Dr. Patricia Chamberlain is the developer of well-known effective preventive intervention models. These models are designed to prevent negative outcomes for some of the highest risk children and adolescents in society, including children in foster care, youth in state mental institutions, and youth in the juvenile justice system. The Treatment Foster Care Oregon model has been widely implemented throughout the U.S., Canada, Europe, and in the Southern Hemisphere, and is on numerous best-practices lists. The KEEP model for supporting and building skills in foster and kinship families is also widely implemented and has been scaled up in New York City, Tennessee, the U.K., and Denmark. Moreover, Dr. Chamberlain and colleagues have adapted the programs to address the needs of specific populations, including delinquent males and females, as well as school age children and adolescents. All of these interventions have been evaluated and found to be effective via federally-funded randomized clinical trials. Together, these programs have changed the landscape of services and social policy, as well as the lives of many children and families, in the countries in which they have been implemented. Chamberlain’s research is a prime example of how preventive intervention trials can also serve as tests of theoretical models. Specifically, her work demonstrates that by targeting hypothesized parenting-based mediators of child mental health and behavior problems, it is possible to impact life course trajectories of children and youth. Her work in this area has advanced theory and has provided a model for how to evaluate the underlying “moving parts” of an intervention.
Dishion, T., Forgatch, M., Chamberlain, P., & Pelham, W. E. (2016). The Oregon model of behavior family therapy: From intervention design to promoting large-scale system change. Behavior Therapy, 47, 812-837.
Chamberlain, P. (2017). Toward creating synergy among policy, procedures, and implementation of evidence‑based models in child welfare systems: Two case examples. Clinical Child and Family Psychology Review, 20, 78-86.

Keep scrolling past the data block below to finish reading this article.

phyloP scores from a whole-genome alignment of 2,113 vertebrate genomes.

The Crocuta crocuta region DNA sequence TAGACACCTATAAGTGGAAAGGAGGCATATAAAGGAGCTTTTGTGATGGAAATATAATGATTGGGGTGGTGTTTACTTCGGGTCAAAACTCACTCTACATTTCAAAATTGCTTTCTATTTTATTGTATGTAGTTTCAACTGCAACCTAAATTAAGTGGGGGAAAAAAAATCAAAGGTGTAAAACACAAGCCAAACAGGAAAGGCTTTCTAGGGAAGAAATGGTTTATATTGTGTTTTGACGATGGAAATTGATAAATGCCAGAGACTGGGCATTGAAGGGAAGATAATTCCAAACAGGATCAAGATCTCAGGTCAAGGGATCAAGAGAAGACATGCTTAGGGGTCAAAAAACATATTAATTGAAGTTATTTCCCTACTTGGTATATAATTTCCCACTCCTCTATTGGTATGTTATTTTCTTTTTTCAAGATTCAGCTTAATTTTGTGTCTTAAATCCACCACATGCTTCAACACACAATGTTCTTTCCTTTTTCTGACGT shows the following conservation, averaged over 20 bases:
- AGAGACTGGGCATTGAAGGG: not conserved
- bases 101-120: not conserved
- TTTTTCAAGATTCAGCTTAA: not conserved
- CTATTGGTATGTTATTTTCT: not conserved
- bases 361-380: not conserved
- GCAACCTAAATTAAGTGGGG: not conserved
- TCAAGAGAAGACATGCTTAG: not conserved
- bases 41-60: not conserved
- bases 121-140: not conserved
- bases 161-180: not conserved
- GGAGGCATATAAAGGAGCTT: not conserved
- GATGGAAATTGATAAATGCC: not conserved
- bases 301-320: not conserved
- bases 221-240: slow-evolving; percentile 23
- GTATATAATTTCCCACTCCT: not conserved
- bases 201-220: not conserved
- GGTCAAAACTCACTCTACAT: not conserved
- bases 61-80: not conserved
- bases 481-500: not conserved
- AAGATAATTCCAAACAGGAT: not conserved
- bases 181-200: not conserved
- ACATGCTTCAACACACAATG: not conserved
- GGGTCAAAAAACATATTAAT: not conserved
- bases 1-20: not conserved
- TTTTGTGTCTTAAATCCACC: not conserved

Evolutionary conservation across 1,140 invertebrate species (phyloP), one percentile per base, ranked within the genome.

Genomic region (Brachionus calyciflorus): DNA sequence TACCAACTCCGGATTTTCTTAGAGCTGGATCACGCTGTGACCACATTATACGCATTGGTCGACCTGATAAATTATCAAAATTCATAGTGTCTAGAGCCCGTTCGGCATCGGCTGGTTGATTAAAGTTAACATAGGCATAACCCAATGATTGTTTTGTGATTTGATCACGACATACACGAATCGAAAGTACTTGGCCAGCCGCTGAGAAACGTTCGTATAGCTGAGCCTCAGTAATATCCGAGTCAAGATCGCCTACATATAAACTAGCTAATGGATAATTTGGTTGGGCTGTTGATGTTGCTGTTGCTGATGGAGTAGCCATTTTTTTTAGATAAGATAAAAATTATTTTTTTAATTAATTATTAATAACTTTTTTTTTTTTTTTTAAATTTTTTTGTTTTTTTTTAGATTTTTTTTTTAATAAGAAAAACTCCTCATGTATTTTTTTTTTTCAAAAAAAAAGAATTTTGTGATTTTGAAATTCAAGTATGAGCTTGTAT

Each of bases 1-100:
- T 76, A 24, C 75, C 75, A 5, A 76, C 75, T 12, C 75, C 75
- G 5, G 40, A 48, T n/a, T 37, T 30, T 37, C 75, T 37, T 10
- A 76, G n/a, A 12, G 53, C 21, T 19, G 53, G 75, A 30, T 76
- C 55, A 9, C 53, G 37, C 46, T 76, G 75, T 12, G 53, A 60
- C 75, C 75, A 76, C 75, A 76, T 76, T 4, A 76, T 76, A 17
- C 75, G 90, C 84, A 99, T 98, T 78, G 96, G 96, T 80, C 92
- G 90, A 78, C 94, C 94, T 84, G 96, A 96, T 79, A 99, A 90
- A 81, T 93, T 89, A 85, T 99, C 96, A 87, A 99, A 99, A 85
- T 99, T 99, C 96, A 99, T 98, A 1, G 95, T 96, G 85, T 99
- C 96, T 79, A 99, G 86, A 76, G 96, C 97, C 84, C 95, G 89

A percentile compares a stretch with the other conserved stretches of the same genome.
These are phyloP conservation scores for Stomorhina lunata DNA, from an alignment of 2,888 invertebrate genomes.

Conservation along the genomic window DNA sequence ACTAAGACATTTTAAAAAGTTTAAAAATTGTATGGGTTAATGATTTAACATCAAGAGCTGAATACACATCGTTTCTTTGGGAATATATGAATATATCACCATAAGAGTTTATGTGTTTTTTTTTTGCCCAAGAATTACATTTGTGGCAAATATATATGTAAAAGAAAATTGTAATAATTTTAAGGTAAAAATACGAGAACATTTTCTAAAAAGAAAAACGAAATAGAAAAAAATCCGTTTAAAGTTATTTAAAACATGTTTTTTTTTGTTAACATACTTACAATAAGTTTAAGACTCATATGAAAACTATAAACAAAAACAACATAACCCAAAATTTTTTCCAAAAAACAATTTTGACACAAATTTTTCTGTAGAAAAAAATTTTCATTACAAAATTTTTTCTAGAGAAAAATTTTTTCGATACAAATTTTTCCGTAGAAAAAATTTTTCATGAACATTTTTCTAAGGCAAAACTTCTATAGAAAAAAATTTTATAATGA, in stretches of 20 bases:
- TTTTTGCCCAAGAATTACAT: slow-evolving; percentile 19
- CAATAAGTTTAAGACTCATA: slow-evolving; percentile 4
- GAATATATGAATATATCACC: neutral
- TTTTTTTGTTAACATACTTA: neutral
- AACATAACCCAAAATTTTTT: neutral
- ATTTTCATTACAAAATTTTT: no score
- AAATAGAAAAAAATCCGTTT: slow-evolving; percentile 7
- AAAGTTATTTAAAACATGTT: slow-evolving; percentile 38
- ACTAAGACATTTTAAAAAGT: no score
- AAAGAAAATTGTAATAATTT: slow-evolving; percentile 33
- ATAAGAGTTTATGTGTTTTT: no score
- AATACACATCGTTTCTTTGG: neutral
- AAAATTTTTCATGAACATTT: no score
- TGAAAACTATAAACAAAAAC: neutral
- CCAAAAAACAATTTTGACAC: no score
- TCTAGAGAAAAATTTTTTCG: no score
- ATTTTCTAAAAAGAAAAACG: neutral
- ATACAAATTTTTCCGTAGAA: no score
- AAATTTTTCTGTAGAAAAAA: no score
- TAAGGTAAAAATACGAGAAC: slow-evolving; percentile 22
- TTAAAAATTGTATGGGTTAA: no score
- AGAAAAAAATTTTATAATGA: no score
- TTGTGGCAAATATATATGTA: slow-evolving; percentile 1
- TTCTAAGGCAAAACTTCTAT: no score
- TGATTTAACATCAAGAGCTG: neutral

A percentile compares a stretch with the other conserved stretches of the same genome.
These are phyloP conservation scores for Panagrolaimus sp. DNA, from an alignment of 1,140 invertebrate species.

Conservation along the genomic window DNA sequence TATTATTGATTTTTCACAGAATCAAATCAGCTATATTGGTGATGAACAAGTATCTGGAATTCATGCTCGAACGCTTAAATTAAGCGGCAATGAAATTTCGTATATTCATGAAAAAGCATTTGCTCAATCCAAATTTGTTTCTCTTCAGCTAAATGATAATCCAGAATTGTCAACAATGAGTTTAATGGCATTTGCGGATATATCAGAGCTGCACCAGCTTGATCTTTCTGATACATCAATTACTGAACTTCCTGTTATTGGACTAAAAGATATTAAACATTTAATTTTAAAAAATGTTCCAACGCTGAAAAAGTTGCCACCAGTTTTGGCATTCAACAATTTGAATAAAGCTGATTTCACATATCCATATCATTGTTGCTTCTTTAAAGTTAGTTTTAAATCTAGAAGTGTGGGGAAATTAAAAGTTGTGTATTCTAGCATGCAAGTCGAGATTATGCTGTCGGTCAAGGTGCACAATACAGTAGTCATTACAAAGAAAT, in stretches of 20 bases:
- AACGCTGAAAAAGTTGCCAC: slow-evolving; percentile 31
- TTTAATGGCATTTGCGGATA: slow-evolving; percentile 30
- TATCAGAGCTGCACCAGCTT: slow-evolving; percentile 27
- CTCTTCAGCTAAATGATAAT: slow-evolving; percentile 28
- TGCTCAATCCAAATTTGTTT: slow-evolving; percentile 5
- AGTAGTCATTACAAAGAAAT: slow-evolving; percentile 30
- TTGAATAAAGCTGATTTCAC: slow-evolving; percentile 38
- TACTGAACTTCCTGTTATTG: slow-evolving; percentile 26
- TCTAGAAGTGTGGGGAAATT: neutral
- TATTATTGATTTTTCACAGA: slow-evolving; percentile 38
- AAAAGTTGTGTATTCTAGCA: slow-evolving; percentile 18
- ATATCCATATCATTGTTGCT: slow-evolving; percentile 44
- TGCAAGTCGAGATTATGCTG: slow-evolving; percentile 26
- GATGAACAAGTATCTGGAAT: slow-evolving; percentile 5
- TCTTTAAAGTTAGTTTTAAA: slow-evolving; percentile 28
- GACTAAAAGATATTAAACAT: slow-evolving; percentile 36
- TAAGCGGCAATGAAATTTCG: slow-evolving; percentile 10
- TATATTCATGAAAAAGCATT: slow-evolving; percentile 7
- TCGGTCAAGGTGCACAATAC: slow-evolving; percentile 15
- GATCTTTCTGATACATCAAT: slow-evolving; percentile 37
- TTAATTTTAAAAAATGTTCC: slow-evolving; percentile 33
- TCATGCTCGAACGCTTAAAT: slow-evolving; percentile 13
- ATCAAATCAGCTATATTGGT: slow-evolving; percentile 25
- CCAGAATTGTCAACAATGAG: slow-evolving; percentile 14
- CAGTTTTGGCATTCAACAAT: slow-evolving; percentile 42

Chamberlain, P., Feldman, S. W., Wulczyn, F., Saldana, L., & Forgatch, M. (2016). Implementation and evaluation of linked parenting models in a large urban child welfare system. Child Abuse & Neglect, 53, 27-39.
Leve, L. D., Chamberlain, P., & Kim, H. K. (2015). Risks, outcomes, and evidence-based interventions for girls in the U. S. juvenile justice system. Clinical Child and Family Psychology Review, 18(3), 252–279.
Chamberlain, P., Roberts, R., Jones, H., Marsenich, L., Sosna, T., & Price, J. M. (2012). Three collaborative models for scaling up evidence-based practices. Administration and Policy in Mental Health and Mental Health Research, 39(4), 278-290.
Chamberlain, P., & Brown, C. H., & Saldana, L. (2011). Observational measure of implementation progress: The Stages of Implementation Completion (SIC). Implementation Science, 6, 116.
Chamberlain, P., & Saldana, L. (2014). Practice-research partnerships that scale-up, attain fidelity, and sustain evidence-based practices. In Kendall & Beidas (Eds), Dissemination and Implementation of Evidence-Based Practices in Child and Adolescent Mental Health (pp. 127-142). New York: Oxford University Press.
Chamberlain, P., Price, J., Leve, L. D., Laurent, H., Landsverk, J. A., & Reid, J. B. (2008). Prevention of behavior problems for children in foster care: Outcomes and mediation effects. Prevention Science, 9, 17-27.
Chamberlain, P., Leve, L. D., & DeGarmo, D. S. (2007). Multidimensional treatment foster care for girls in the juvenile justice system: 2-year follow-up of a randomized clinical trial. Journal of Consulting and Clinical Psychology, 75, 187-193.